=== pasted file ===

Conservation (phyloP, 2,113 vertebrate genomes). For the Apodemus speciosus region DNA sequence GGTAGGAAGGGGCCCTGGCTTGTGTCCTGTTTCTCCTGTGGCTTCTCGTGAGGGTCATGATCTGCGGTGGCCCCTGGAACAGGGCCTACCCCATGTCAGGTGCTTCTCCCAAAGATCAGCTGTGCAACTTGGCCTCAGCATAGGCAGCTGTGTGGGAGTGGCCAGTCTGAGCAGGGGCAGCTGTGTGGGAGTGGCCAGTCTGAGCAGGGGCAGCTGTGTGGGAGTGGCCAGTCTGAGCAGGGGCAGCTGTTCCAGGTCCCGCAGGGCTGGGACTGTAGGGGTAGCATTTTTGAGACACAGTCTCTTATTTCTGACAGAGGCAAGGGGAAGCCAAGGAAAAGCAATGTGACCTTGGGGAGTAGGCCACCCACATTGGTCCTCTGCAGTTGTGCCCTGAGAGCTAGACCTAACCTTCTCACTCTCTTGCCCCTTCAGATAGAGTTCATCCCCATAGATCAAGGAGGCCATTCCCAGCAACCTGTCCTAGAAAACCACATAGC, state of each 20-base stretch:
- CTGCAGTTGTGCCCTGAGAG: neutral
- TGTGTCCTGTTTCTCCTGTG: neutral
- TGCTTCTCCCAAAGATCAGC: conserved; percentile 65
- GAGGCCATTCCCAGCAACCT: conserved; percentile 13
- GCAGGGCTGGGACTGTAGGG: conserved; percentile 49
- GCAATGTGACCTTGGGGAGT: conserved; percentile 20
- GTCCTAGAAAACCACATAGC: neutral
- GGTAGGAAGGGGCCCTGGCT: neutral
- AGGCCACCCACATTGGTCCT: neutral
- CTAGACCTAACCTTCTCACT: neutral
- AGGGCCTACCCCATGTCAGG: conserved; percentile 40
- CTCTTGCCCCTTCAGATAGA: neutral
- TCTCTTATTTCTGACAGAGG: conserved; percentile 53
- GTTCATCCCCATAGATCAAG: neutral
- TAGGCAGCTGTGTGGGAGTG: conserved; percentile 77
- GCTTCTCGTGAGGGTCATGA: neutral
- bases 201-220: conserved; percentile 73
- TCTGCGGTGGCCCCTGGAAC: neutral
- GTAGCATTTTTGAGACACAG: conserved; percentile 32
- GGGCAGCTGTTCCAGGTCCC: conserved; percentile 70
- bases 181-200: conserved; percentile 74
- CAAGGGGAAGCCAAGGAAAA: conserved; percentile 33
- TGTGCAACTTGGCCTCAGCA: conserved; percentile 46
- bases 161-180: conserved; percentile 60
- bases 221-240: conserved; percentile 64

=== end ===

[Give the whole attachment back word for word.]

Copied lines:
Conservation (phyloP, 2,113 vertebrate genomes). For the Apodemus speciosus region DNA sequence GGTAGGAAGGGGCCCTGGCTTGTGTCCTGTTTCTCCTGTGGCTTCTCGTGAGGGTCATGATCTGCGGTGGCCCCTGGAACAGGGCCTACCCCATGTCAGGTGCTTCTCCCAAAGATCAGCTGTGCAACTTGGCCTCAGCATAGGCAGCTGTGTGGGAGTGGCCAGTCTGAGCAGGGGCAGCTGTGTGGGAGTGGCCAGTCTGAGCAGGGGCAGCTGTGTGGGAGTGGCCAGTCTGAGCAGGGGCAGCTGTTCCAGGTCCCGCAGGGCTGGGACTGTAGGGGTAGCATTTTTGAGACACAGTCTCTTATTTCTGACAGAGGCAAGGGGAAGCCAAGGAAAAGCAATGTGACCTTGGGGAGTAGGCCACCCACATTGGTCCTCTGCAGTTGTGCCCTGAGAGCTAGACCTAACCTTCTCACTCTCTTGCCCCTTCAGATAGAGTTCATCCCCATAGATCAAGGAGGCCATTCCCAGCAACCTGTCCTAGAAAACCACATAGC, state of each 20-base stretch:
- CTGCAGTTGTGCCCTGAGAG: neutral
- TGTGTCCTGTTTCTCCTGTG: neutral
- TGCTTCTCCCAAAGATCAGC: conserved; percentile 65
- GAGGCCATTCCCAGCAACCT: conserved; percentile 13
- GCAGGGCTGGGACTGTAGGG: conserved; percentile 49
- GCAATGTGACCTTGGGGAGT: conserved; percentile 20
- GTCCTAGAAAACCACATAGC: neutral
- GGTAGGAAGGGGCCCTGGCT: neutral
- AGGCCACCCACATTGGTCCT: neutral
- CTAGACCTAACCTTCTCACT: neutral
- AGGGCCTACCCCATGTCAGG: conserved; percentile 40
- CTCTTGCCCCTTCAGATAGA: neutral
- TCTCTTATTTCTGACAGAGG: conserved; percentile 53
- GTTCATCCCCATAGATCAAG: neutral
- TAGGCAGCTGTGTGGGAGTG: conserved; percentile 77
- GCTTCTCGTGAGGGTCATGA: neutral
- bases 201-220: conserved; percentile 73
- TCTGCGGTGGCCCCTGGAAC: neutral
- GTAGCATTTTTGAGACACAG: conserved; percentile 32
- GGGCAGCTGTTCCAGGTCCC: conserved; percentile 70
- bases 181-200: conserved; percentile 74
- CAAGGGGAAGCCAAGGAAAA: conserved; percentile 33
- TGTGCAACTTGGCCTCAGCA: conserved; percentile 46
- bases 161-180: conserved; percentile 60
- bases 221-240: conserved; percentile 64